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7 Qualities To Look For In Hospice Home Care Services

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In 2015, there were 1.4 million patients in hospice care. Are you looking for high-quality hospice home care for your loved one?

In this article, you’ll learn about the qualities to look for when choosing the right service. Read on to discover these qualities and feel relieved knowing your loved one is in good hands.

What Is Hospice Care

Before beginning and talking about the qualities to look for in hospice care, it’s important to understand what hospice care is and isn’t. It’s not a place only for the elderly. Hospice care is for all ages who need care, hope, and comfort.

It’s normally for those with a life expectancy of six months or less. In hospice, there are a variety of illnesses treated that can include:

  • Alzheimer’s
  • ALS
  • Stroke
  • Lung, heart, or kidney disease
  • Dementia
  • Cancer
  • Neurological disorders

These are just a few of the illnesses treated. When you choose hospice you’ll know your loved one will be taken care of and as comfortable as possible. Care can always extend past 6 months and can be received for as long as the doctor and hospice care say.

Who Is Involved in Hospice

The staff will make visits to your home or other location depending on where your loved one is located. They’re on call 24 hours a day.

A care team usually includes:

  • Nurses
  • Doctors
  • Home health aides
  • Spiritual counselors
  • Pharmacists
  • Social Workers
  • Volunteers
  • Bereavement Counselors
  • Other professionals

Nurses are responsible for the coordination of the care team and come to where your loved one is to provide care. A hospice doctor and a primary care doctor will oversee care. Home health aides can provide extra support such as bathing, eating, and routine care.

Chaplains, priests, or other spiritual counselors can provide spiritual care and guidance for the family including your loved one. Social workers can provide referrals to other support programs and provide counseling.

Pharmacists are a part of the team since they’ll prescribe medication that will be most beneficial. Trained volunteers can be part of the team as well, offering respite care for caregivers or company. They can also help with transportation and any other practical needs.

Other specialists could include speech, occupational, and physical therapy. Bereavement counselors will offer support and guidance after the passing of your loved one.

Where Is Hospice Located

Most of the time hospice care is provided right in your home with a family member normally as the caregiver. It can also be available at assisted living facilities, nursing homes, and dedicated hospice facilities.

Sometimes no matter the care received, your loved one might need to stay in a hospital. If hospice is an option, these are the things you should look for.

1. Certified Hospice Care

Hospices aren’t required to be certified or accredited, so this is something you’ll want to find out from different hospice services. When they seek outside accreditation, it proves they’re committed to going the extra mile for care.

2. Recently Surveyed

You’ll also want to find out if they’ve been surveyed by a federal or state oversight agency in the last five years. Ask if anything was found to be a problem and if it has been resolved since.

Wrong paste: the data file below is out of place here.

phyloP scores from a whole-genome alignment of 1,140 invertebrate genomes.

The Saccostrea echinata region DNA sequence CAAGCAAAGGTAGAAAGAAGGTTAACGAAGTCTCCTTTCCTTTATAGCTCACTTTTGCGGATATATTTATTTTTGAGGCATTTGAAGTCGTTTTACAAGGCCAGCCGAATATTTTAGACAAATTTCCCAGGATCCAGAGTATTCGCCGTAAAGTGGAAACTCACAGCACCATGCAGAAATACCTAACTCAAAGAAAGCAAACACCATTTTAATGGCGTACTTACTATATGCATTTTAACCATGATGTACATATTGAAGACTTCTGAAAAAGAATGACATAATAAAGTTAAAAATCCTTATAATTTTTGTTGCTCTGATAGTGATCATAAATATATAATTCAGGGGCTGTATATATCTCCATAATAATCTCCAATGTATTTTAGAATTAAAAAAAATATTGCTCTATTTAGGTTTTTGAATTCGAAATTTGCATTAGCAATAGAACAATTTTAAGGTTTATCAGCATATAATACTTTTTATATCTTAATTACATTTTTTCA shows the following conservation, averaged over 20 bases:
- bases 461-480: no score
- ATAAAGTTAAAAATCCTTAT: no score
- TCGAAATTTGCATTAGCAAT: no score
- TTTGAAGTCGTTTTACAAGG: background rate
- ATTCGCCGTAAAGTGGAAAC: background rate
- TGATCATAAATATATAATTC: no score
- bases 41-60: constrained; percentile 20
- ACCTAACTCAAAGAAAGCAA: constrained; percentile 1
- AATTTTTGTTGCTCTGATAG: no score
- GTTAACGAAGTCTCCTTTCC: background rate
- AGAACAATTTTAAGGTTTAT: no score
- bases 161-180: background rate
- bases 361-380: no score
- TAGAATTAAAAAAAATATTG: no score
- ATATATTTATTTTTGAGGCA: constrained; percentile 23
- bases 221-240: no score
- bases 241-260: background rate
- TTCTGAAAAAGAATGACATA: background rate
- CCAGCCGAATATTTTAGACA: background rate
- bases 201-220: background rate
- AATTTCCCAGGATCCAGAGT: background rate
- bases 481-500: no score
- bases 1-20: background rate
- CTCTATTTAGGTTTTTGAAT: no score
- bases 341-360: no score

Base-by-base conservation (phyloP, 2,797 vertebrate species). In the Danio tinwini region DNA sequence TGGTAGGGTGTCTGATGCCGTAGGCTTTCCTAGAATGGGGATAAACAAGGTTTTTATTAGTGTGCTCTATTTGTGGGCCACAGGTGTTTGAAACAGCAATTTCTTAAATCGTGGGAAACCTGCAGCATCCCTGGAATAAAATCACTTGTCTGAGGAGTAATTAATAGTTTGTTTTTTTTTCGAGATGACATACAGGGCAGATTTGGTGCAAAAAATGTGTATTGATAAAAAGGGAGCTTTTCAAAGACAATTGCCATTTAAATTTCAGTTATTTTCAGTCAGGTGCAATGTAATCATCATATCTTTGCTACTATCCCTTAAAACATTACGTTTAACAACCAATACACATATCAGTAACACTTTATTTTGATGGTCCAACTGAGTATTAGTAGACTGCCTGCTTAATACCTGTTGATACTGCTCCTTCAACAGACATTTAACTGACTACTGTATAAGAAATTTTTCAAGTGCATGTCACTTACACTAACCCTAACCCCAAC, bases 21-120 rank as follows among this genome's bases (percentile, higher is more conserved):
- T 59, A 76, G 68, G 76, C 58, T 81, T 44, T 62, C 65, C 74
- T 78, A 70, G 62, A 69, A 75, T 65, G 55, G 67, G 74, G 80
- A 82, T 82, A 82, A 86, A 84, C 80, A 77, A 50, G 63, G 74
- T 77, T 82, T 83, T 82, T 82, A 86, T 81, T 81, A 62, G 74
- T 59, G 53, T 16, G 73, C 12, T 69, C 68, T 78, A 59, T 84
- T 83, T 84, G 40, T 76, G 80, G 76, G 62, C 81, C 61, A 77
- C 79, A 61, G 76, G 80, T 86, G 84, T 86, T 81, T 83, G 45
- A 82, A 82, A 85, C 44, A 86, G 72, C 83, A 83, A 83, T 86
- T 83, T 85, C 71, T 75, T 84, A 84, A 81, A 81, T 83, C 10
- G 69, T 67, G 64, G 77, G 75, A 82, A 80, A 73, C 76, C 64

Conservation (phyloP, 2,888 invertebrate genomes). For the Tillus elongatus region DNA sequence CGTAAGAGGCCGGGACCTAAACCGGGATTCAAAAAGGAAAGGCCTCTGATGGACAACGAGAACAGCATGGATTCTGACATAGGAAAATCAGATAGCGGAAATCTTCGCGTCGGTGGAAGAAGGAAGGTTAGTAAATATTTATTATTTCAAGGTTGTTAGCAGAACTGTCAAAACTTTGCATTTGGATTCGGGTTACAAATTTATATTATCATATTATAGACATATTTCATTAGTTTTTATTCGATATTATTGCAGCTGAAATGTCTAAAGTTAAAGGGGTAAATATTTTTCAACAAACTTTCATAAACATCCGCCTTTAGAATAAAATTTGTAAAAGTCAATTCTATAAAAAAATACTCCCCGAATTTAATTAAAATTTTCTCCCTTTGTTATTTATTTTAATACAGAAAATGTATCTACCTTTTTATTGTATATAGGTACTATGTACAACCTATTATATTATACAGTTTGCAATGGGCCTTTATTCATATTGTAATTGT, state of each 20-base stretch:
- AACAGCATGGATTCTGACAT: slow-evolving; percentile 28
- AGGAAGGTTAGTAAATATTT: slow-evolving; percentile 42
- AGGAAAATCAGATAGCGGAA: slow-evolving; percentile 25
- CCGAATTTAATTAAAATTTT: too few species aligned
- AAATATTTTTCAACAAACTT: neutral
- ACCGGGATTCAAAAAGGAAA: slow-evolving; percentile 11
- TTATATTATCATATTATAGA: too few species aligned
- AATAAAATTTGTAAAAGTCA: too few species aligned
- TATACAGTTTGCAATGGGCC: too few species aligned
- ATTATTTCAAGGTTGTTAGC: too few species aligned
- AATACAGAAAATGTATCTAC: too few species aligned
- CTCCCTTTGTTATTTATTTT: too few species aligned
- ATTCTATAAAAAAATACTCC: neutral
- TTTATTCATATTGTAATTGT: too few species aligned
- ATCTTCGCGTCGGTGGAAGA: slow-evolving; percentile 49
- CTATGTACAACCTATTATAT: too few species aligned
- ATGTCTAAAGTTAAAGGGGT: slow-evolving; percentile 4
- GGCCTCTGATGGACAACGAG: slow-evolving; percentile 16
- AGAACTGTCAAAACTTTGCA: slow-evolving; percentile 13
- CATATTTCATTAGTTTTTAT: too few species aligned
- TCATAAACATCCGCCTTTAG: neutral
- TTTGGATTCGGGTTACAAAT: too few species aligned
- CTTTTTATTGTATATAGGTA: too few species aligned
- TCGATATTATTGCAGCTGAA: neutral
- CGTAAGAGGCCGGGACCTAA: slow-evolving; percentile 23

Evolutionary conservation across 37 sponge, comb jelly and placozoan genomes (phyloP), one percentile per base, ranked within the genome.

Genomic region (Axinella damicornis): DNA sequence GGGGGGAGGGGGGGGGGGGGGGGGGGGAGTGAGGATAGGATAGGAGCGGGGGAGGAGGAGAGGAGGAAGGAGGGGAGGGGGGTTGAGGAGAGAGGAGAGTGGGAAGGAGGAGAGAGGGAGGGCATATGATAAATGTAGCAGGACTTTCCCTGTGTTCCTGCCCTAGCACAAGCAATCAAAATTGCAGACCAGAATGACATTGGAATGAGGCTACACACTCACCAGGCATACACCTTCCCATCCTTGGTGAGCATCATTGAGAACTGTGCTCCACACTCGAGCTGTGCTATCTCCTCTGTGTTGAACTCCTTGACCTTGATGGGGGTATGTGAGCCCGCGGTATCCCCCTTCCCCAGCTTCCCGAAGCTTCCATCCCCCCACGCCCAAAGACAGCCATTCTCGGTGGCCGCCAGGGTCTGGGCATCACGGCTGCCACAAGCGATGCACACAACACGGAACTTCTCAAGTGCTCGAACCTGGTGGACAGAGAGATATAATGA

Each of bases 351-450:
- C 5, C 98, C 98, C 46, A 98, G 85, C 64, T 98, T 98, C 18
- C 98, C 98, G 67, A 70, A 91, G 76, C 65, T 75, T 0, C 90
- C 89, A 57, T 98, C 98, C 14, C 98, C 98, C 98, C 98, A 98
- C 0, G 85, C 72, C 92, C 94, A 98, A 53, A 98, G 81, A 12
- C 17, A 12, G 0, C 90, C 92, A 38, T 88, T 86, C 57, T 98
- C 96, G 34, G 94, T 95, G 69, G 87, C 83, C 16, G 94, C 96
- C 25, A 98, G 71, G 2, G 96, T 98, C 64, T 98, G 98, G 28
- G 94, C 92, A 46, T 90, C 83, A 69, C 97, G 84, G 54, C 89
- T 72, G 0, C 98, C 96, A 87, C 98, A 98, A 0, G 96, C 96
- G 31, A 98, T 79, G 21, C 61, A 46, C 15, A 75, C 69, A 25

3. How Many Patients They Care for

Find out how many patients they care for. Larger ones who serve 100+ people tend to have a larger staff. Smaller ones tend to have more personable care.

4. Multiple Support Opportunities

The perfect care for your loved one won’t just be for their physical needs, but spiritual and emotional as well. Find a program that has counseling and chaplain services.

5. Typical Caseload

You’ll want to find services where the nurses don’t have more than 12 patients. What’s important is that your loved one receives personalized care.

6. Conduct Family Evaluations

It’s important to see how families of loved ones rate the care received by hospice services. You’ll want to ask each hospice service for a copy of family evaluations to view.

7. Board-Certified Medical Director

While it’s not required for the medical director to be board-certified, it’s nice to have one who is certified as a palliative medicine specialist. It just gives more assurance of higher-quality, experience, and training.

Facts About Hospice Care

Something to keep in mind about hospice care is when you sign up it doesn’t mean you have to give up on all medical care. You have to qualify for hospice, but you can opt out or quit at any time. Hospice is for the entire family, so if you’re confused about anything, a hospice nurse can help clarify any questions or concerns you have.

Some Additional Questions to Ask

Some questions to ask:

  •  If there’s a dedicated pharmacist to adjust medications
  • What services are offered to a terminally ill patient
  • If it’s for-profit or not-for-profit
  • Are there services available to the family
  • If volunteer services are available
  • Are different settings available if circumstances change
  • Are hospice costs covered by Medicare or other insurances
  • Who is part of the care team and how are they screened and then trained

Keep your questions handy and write them down ahead of time before meeting with different hospice care services in your area.

Hospice Home Care

After reading this article, you should have the questions and quality necessary to look for in hospice home care. Take the stress out of trying to find a high-quality hospice service in your area, and give us a call.

Contact us today and we will answer any questions you have and ensure you’ll receive the best care for your loved one.

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